But fraud, according to our law books, is a felony. And fraud in an election is a double-barreled felony, since it injures (a) the candidate defrauded and (b) the State. And for committing even a single-barreled felony, the law lays down grave penalties. There are men behind bars in State's Prison for the very reason that they were convicted of fraud. They ought to have company.
The excuse that election frauds are just politics has less than any standing at all. These are the worst possible frauds, since they reflect upon the probity of the State that makes and enforces the laws. And these laws prescribe that it is the duty of the State's Attorney General, when requested by the Governor, to appear for the State in any cause or matter, criminal or civil, in which the State may be a party or interested. It's about time that the Governor was calling on the Attorney General to initiate criminal actions against violators of the election laws.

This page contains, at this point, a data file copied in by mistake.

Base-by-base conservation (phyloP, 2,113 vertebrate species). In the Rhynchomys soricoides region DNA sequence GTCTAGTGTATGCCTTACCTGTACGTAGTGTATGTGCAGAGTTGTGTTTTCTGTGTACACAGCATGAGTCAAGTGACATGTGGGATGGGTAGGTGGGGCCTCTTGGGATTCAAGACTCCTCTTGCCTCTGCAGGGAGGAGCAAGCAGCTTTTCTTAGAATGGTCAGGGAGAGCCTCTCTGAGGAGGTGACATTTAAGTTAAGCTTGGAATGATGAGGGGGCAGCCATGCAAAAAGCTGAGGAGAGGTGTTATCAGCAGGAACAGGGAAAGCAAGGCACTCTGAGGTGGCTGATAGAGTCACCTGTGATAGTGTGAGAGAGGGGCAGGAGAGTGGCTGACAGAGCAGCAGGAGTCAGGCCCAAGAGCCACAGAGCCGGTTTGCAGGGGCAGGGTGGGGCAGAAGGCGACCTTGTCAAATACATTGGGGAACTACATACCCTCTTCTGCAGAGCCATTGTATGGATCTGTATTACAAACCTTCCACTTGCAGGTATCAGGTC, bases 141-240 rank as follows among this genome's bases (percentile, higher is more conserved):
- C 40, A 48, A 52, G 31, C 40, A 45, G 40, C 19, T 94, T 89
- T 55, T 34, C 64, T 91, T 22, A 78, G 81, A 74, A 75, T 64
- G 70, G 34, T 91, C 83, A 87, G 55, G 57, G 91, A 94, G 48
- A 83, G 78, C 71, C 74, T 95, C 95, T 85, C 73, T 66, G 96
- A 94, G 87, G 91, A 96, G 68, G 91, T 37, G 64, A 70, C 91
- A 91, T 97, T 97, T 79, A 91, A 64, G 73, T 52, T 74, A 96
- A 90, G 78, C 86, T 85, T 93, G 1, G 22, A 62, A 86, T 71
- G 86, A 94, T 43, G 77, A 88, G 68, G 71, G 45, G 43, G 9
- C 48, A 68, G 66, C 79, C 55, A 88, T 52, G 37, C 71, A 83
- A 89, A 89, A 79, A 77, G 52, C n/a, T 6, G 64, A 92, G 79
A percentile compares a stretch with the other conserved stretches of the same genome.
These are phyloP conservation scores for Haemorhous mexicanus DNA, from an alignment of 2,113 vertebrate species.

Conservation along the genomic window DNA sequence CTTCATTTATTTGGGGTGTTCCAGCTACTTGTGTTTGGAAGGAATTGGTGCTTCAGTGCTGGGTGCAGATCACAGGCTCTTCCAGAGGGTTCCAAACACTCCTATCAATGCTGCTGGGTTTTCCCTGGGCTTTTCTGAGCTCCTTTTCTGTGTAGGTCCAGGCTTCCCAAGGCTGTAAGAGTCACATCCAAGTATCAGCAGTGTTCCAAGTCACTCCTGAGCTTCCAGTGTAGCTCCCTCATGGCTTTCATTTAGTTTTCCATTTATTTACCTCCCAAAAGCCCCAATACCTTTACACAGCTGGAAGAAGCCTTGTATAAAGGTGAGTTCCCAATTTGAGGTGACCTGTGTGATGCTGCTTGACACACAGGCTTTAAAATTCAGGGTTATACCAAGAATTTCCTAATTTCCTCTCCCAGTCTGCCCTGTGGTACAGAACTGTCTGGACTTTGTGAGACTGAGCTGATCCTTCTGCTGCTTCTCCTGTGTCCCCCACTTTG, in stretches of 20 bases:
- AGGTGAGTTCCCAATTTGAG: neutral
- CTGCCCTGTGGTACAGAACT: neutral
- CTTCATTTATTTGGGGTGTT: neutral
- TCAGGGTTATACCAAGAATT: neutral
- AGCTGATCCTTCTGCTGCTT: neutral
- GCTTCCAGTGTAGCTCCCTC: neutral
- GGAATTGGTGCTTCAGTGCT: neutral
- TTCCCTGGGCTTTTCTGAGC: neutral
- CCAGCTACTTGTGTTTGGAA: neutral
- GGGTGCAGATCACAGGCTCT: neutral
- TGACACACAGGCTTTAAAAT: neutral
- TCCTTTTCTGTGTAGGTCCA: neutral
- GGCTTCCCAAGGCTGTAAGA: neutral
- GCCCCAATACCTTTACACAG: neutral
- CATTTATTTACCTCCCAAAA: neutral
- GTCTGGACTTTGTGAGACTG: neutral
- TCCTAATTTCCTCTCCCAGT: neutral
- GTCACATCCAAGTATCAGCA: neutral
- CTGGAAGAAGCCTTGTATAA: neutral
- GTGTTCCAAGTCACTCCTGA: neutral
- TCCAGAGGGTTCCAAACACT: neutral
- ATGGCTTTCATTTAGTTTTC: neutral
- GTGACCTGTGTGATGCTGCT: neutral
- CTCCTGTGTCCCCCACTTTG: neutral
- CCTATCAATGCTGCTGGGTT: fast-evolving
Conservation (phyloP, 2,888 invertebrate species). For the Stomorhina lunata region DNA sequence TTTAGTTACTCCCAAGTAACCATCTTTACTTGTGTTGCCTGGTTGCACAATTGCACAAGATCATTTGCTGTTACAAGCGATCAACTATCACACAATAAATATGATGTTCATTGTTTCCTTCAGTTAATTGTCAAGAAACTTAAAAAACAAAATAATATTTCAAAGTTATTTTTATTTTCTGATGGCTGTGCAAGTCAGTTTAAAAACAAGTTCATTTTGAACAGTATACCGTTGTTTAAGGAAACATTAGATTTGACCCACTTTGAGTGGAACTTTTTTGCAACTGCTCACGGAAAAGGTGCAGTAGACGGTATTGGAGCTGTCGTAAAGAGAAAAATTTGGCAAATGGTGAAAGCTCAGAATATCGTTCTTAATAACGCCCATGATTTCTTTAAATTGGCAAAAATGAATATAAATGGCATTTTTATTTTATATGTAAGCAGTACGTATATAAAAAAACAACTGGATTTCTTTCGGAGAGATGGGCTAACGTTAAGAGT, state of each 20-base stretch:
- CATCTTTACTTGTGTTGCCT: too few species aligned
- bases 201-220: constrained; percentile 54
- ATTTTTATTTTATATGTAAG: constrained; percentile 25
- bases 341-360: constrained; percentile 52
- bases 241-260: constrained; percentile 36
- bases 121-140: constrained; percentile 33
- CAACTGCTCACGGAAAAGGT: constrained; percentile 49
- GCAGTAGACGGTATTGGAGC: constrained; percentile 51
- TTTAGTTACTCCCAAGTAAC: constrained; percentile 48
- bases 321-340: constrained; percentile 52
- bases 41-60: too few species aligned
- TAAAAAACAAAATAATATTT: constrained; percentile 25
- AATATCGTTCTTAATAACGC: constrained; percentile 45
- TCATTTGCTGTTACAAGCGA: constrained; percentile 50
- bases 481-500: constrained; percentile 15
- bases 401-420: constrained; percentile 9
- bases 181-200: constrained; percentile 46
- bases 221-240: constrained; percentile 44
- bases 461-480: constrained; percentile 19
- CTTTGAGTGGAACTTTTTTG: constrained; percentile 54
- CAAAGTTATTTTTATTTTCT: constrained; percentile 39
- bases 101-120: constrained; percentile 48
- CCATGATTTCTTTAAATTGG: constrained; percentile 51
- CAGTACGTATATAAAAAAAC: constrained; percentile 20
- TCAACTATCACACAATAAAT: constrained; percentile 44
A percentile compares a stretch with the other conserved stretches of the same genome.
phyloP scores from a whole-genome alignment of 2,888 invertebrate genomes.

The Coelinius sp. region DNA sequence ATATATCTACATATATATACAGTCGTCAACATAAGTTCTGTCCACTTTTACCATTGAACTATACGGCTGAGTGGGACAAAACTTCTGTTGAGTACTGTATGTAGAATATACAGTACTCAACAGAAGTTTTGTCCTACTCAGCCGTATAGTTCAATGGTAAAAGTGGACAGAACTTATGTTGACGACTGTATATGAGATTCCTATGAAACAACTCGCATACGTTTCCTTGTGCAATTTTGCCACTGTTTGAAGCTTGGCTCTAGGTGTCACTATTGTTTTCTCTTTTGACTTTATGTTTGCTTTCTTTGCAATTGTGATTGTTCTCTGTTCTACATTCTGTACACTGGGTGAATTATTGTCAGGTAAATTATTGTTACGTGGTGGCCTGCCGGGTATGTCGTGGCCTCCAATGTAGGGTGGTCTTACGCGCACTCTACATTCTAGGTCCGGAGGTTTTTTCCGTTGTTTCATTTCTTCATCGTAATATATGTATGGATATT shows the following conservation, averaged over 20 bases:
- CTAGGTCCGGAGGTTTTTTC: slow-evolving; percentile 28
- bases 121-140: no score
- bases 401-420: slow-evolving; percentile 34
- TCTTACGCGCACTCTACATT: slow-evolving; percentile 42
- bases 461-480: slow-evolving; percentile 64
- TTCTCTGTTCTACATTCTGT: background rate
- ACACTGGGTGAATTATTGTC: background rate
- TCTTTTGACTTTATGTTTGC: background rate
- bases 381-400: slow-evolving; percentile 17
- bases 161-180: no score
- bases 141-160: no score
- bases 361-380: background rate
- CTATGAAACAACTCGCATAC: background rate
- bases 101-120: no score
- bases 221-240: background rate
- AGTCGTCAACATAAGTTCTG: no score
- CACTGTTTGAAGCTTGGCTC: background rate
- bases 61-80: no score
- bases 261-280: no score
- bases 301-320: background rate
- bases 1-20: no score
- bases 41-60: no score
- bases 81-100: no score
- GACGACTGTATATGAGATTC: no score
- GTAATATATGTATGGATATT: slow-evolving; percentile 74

Another Short Yardstick
The Farm Security Administration is apt to set up a new yardstick. At the homestead project at Highstown, N. J., a clothing factory has been built with a $200,000 Government loan. And the FSA has organized a non-profit corporation, the Consumer Wholesale Clothiers, Inc., to operate it with 200 picked workers, unionized and paid the regular union scale, to the end of "determining what constitutes fair cost of production and distribution of goods under the most favorable working conditions for labor."